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Bank Due for Takeover Sacks Auditing Firm

December 05, 1985|BILL RITTER | San Diego County Business Editor

SAN DIEGO — Under orders from federal regulators, troubled United Bank in San Francisco, which has agreed to be purchased by Great American First Savings Bank, on Wednesday fired its independent auditors after federal banking officials claimed that the auditors understated the bank's nearly $6 million in loan losses last year.

The auditors, San Francisco-based KMG Main Hurdman, promptly criticized the Federal Home Loan Bank Board's conclusion that there had been insufficient "independent corroboration" of the bank's loan reserves.

"We disagree with the decision," said Gene Matteucci, partner-in-charge of KMG Main Hurdman in San Francisco. The firm was notified of the action Wednesday, he added.

The action will not affect Great American's plans to purchase United Bank, according to Great American spokesman Ken Ulrich.

"Great American continues to make its own independent analysis of the company," said Ulrich, adding that the San Diego-based company is "looking at what's behind the numbers and making our decisions on United."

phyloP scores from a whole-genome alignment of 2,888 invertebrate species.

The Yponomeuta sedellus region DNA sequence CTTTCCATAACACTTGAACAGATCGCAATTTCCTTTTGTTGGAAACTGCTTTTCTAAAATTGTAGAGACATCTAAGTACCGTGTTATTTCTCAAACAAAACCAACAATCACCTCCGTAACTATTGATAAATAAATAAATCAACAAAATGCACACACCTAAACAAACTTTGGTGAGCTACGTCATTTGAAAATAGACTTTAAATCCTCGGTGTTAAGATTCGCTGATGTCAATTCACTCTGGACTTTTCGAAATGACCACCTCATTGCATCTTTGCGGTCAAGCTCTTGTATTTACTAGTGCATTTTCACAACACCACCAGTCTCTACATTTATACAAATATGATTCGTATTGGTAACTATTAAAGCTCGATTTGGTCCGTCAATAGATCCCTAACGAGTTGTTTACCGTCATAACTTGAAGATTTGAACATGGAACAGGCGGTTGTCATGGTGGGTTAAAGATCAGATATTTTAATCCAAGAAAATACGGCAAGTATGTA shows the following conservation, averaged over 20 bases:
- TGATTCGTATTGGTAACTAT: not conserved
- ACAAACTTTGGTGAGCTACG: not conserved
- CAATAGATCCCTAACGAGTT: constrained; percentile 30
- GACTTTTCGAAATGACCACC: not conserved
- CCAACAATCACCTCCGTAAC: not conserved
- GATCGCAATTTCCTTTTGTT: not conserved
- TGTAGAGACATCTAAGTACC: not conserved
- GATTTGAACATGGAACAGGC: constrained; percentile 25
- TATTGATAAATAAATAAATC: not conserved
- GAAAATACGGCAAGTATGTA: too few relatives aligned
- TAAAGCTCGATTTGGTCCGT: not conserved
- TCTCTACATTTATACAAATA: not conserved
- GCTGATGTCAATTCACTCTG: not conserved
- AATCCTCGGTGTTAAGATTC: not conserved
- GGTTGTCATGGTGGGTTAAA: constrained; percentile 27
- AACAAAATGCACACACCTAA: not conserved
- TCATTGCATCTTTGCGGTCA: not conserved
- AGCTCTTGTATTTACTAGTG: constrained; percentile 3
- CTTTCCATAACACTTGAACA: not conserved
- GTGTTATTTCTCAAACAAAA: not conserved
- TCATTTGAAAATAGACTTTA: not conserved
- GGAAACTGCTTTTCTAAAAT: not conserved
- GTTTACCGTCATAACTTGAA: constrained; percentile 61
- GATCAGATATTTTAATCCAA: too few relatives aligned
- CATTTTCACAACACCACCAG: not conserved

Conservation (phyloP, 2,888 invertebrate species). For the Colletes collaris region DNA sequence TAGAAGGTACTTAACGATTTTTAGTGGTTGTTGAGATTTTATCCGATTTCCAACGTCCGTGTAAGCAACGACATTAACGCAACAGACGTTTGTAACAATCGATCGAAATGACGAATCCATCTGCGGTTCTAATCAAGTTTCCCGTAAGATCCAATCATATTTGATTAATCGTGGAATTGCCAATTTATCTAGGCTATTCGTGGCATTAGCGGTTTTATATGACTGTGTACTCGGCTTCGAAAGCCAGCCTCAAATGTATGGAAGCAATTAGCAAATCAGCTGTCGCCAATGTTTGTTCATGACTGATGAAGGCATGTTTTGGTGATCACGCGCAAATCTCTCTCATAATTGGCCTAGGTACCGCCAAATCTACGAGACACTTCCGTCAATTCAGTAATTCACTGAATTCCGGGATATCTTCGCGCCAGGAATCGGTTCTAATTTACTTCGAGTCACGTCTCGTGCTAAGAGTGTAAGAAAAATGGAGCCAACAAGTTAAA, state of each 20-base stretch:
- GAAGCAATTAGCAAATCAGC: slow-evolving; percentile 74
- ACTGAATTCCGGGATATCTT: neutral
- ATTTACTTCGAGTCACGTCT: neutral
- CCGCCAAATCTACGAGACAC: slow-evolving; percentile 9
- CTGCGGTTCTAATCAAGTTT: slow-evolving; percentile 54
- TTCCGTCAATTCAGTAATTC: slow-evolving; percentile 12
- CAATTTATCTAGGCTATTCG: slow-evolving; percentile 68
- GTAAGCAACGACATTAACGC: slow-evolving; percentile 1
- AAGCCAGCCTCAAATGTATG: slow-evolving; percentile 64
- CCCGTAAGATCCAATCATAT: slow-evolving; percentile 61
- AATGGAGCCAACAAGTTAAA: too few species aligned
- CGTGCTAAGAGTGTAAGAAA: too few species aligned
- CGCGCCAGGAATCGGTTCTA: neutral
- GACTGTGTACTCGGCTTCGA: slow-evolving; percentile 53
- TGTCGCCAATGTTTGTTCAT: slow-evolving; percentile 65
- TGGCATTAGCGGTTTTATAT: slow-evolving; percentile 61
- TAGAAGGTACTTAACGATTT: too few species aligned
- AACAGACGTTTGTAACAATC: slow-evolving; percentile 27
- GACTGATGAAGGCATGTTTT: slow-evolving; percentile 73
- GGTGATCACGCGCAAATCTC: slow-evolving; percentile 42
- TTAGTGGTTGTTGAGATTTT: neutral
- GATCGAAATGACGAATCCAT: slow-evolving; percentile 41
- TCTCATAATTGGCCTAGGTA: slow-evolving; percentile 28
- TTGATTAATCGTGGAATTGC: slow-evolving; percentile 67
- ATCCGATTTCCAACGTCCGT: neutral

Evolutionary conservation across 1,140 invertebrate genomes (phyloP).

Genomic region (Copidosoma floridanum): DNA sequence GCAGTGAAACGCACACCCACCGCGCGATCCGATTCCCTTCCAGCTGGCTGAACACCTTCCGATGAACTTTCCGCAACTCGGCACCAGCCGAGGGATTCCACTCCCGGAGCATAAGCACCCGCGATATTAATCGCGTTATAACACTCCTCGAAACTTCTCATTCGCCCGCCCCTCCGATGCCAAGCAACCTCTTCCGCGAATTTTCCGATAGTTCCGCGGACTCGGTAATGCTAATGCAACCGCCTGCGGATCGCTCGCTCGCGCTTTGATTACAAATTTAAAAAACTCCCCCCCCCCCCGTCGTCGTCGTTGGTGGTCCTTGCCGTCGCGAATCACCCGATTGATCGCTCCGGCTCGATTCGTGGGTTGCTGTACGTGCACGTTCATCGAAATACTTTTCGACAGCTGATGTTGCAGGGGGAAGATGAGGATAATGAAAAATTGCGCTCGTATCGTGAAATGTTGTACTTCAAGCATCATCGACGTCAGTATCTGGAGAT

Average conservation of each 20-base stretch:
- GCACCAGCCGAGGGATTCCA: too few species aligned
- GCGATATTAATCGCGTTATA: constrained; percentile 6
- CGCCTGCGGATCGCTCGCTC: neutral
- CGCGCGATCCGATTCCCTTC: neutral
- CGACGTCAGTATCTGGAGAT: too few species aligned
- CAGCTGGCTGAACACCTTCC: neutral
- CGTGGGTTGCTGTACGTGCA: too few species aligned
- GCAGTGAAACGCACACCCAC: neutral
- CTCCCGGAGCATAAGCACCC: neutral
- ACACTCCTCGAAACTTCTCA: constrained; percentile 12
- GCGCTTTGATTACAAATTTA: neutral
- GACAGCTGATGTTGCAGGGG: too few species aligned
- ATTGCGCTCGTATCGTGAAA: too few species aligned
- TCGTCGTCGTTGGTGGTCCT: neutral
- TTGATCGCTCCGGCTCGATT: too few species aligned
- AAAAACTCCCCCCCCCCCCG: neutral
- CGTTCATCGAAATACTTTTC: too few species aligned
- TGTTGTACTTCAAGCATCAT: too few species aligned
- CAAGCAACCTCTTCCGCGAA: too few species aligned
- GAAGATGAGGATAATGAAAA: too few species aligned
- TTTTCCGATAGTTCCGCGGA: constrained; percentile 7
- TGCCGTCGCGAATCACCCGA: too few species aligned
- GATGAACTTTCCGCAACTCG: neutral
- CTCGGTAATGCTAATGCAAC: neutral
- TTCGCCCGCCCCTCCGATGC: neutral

Amounts Not Disclosed

Federal Home Loan Bank Board officials would not comment on the action, and United Bank officials did not disclose by how much the loan losses may have been understated.

United Bank reported a net loss of $10.6 million for the nine months ended Sept. 30 after it increased its provision for loan losses by nearly $4.2 million in the third quarter.

When it agreed to be purchased by Great American last month, United Bank disclosed that further loan losses were anticipated in light of state and federal regulators' suggestions that additional reserves be established.

United Bank lost about $1.5 million last year, primarily because it established a nearly $6-million reserve to cover troubled loans.

Matteucci would not comment on whether KMG Main Hurdman will appeal the order that it be fired as United Bank's auditors, as is the firm's right under federal regulations.

If the firm doesn't appeal, or if it makes an unsuccessful appeal, then new auditors will re-examine and restate United Bank's 1984 financial records "as necessary," the bank said Wednesday.

United Bank's board authorized management on Wednesday to select new independent auditors for the year ending Dec. 31, 1985. Bank officials said they will do "whatever is necessary" to bring 1984 and 1985 financial statements into compliance with regulatory requirements and "sound accounting practices."

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